Matteo Garrone makes a beautifully filmed version of the story. The landscapes, the backgrounds, costumes and period details are all stunningly realised. It is something that roots the story of Pinocchio into a pseudo-historical milieu and a realism that it has never had before on the screen. There are some amazing creations – from the detailed marionettes with lives of their own to the ape judge, the snail maid and bird undertakers. Not to mention Pinocchio himself who is actually a makeup appliance on a child actor rather than CGI effects.
These become particularly heart-rendering when Pinocchio is transformed into a donkey and sold to the circus with tragic scenes like his being forced to jump through a ring of fire, is injured and then dumped into the ocean with a rock tied to his feet. The only slightly off one among the characterisations is that of the Cricket, which come out looking less like an insect than a dwarf with an oversized head and a high-pitched voice.
What the film resembles, if anything, is something like the world of Jim Henson circa the period of films like The Dark Crystal (1982) and Labyrinth (1986) but made with the sensibilities of a Terry Gilliam. Matteo Garrone is in his element most of all during the scenes at the Fairy’s house, which come with some appealingly nonsensical stuff with comic bird characters coming to measure Pinocchio for a coffin or the snail maid who leaves slime trails that the other animals are constantly slipping over on,
The scenes are constantly undercut by a comic banality – of the Fairy and Pinocchio taking rides around on the back of the snail or amusing themselves during the snail’s reading of bedtime stories. One of the most charming scenes is the one where Pinocchio’s nose finally grows only for him to demolish the contents of the kitchen table with it and for the fairy to then open the kitchen window and birds to fly in, land on the length of Pinocchio’s nose and start pecking at it.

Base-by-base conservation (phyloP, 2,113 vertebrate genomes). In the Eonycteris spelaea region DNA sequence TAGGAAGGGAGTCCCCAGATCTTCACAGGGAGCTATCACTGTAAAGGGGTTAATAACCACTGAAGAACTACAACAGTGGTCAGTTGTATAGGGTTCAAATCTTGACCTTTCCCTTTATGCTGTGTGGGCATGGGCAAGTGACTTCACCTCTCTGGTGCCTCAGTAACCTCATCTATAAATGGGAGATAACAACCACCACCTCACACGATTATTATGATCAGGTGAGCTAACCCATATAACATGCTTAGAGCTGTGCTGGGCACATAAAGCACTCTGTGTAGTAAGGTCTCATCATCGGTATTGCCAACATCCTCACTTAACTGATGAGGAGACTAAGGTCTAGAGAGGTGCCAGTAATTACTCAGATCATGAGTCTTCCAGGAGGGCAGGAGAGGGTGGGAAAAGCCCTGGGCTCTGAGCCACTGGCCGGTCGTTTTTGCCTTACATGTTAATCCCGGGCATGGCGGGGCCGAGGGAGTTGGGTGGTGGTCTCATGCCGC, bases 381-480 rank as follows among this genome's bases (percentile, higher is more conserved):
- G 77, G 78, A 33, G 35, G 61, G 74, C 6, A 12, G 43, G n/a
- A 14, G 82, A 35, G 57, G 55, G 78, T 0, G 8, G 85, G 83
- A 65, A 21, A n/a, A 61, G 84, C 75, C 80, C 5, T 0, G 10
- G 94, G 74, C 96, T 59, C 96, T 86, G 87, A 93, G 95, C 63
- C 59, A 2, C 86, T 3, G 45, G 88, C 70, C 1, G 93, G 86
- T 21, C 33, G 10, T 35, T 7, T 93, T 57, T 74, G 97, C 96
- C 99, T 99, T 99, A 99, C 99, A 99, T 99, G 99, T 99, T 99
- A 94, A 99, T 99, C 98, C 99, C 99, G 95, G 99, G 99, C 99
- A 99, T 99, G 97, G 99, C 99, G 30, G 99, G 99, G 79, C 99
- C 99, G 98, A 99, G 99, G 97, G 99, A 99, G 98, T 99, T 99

Other versions of Pinocchio are:– a lost Italian adaptation in 1911; The Golden Key (1939), an uncredited live-action version made in the USSR; the Disney animated version Pinocchio (1940); an Italian live-action version The Adventures of Pinocchio (1947); Pinocchio (1957), a 60 minute NBC tv special starring Mickey Rooney as Pinocchio; Pinocchio (1965), a lost CBS tv special; the animated Italian sequel Pinocchio in Outer Space (1965) where Pinocchio ventures into space; Pinocchio (1967), a live-action East German production; The Erotic Adventures of Pinocchio (1971), which was advertized with the immortal line “It’s not his nose that grows”; an Italian tv mini-series The Adventures of Pinocchio (1972); a further Italian animated version The Adventures of Pinocchio (1972); Pinocchio (1976), a US tv version with Sandy Duncan as Pinocchio; Pinocchio (1978), a four part animated BBC tv adaptation; The Adventures of Pinocchio (1976), a Japanese animated tv series; Pinocchio’s Christmas (1980), an hour-long stop-motion animated tv special sequel from Rankin-Bass; a US animated version The Adventures of Pinocchio (1984); an Italian animated tv series The Adventures of Pinocchio (1985); an animated American sequel Pinocchio and the Emperor of the Night (1987); an Italian version Occhio Pinocchio (1994); a live-action American remake with a CGI Pinocchio, The Adventures of Pinocchio (1996), which also spawned a sequel, The New Adventures of Pinocchio (1999); a horror movie version Pinocchio’s Revenge (1996) that features a killer puppet; Gepetto (2000), a musical tv movie remake starring Drew Carey as Gepetto; Pinocchio (2002), directed by and starring Italian comedian Roberto Benigni; Pinocchio 3000 (2004), an animated adaptation that translates the story into sf terms with Pinocchio becoming an android; and an Italian tv adaptation Pinocchio (2008). In the 1990s, a further remake of Pinocchio also became the subject of a lawsuit from director Francis Ford Coppola, who attempted to mount his own version of the tale set during Nazi-occupied France, which hit the headlines when Coppola sued Warner Brothers for $80 million, claiming that they had sabotaged the project. Pinocchio also turns up as a character in the fairytale spoofs Shrek 2 (2004) and Shrek the Third (2007).